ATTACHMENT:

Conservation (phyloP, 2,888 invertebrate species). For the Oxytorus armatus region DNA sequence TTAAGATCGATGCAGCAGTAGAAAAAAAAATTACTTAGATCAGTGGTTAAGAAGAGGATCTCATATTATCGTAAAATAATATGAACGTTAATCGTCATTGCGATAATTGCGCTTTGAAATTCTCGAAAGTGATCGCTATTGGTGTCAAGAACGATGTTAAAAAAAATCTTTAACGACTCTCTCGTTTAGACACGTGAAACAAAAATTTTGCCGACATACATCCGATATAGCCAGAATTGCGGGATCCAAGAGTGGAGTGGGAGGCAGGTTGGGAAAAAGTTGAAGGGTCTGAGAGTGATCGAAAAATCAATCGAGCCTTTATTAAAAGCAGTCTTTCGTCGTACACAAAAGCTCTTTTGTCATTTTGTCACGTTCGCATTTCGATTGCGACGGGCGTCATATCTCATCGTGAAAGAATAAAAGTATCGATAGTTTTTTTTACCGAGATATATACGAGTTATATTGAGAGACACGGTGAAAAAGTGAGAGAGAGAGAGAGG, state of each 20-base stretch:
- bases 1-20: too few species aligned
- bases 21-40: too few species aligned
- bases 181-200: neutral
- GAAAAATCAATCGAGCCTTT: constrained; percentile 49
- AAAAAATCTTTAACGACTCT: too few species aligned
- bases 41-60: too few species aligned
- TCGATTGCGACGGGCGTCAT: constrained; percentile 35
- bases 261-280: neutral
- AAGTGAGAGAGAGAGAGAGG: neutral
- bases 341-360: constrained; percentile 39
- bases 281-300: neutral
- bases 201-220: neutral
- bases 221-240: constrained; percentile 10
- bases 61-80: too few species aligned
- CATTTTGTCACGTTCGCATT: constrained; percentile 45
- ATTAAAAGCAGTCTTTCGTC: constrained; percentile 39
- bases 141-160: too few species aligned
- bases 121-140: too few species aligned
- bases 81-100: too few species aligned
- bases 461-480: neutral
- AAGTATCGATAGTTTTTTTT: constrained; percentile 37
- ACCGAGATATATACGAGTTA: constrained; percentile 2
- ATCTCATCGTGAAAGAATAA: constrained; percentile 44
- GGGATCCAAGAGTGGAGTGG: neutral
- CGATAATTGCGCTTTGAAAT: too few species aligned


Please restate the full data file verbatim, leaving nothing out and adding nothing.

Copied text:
Conservation (phyloP, 2,888 invertebrate species). For the Oxytorus armatus region DNA sequence TTAAGATCGATGCAGCAGTAGAAAAAAAAATTACTTAGATCAGTGGTTAAGAAGAGGATCTCATATTATCGTAAAATAATATGAACGTTAATCGTCATTGCGATAATTGCGCTTTGAAATTCTCGAAAGTGATCGCTATTGGTGTCAAGAACGATGTTAAAAAAAATCTTTAACGACTCTCTCGTTTAGACACGTGAAACAAAAATTTTGCCGACATACATCCGATATAGCCAGAATTGCGGGATCCAAGAGTGGAGTGGGAGGCAGGTTGGGAAAAAGTTGAAGGGTCTGAGAGTGATCGAAAAATCAATCGAGCCTTTATTAAAAGCAGTCTTTCGTCGTACACAAAAGCTCTTTTGTCATTTTGTCACGTTCGCATTTCGATTGCGACGGGCGTCATATCTCATCGTGAAAGAATAAAAGTATCGATAGTTTTTTTTACCGAGATATATACGAGTTATATTGAGAGACACGGTGAAAAAGTGAGAGAGAGAGAGAGG, state of each 20-base stretch:
- bases 1-20: too few species aligned
- bases 21-40: too few species aligned
- bases 181-200: neutral
- GAAAAATCAATCGAGCCTTT: constrained; percentile 49
- AAAAAATCTTTAACGACTCT: too few species aligned
- bases 41-60: too few species aligned
- TCGATTGCGACGGGCGTCAT: constrained; percentile 35
- bases 261-280: neutral
- AAGTGAGAGAGAGAGAGAGG: neutral
- bases 341-360: constrained; percentile 39
- bases 281-300: neutral
- bases 201-220: neutral
- bases 221-240: constrained; percentile 10
- bases 61-80: too few species aligned
- CATTTTGTCACGTTCGCATT: constrained; percentile 45
- ATTAAAAGCAGTCTTTCGTC: constrained; percentile 39
- bases 141-160: too few species aligned
- bases 121-140: too few species aligned
- bases 81-100: too few species aligned
- bases 461-480: neutral
- AAGTATCGATAGTTTTTTTT: constrained; percentile 37
- ACCGAGATATATACGAGTTA: constrained; percentile 2
- ATCTCATCGTGAAAGAATAA: constrained; percentile 44
- GGGATCCAAGAGTGGAGTGG: neutral
- CGATAATTGCGCTTTGAAAT: too few species aligned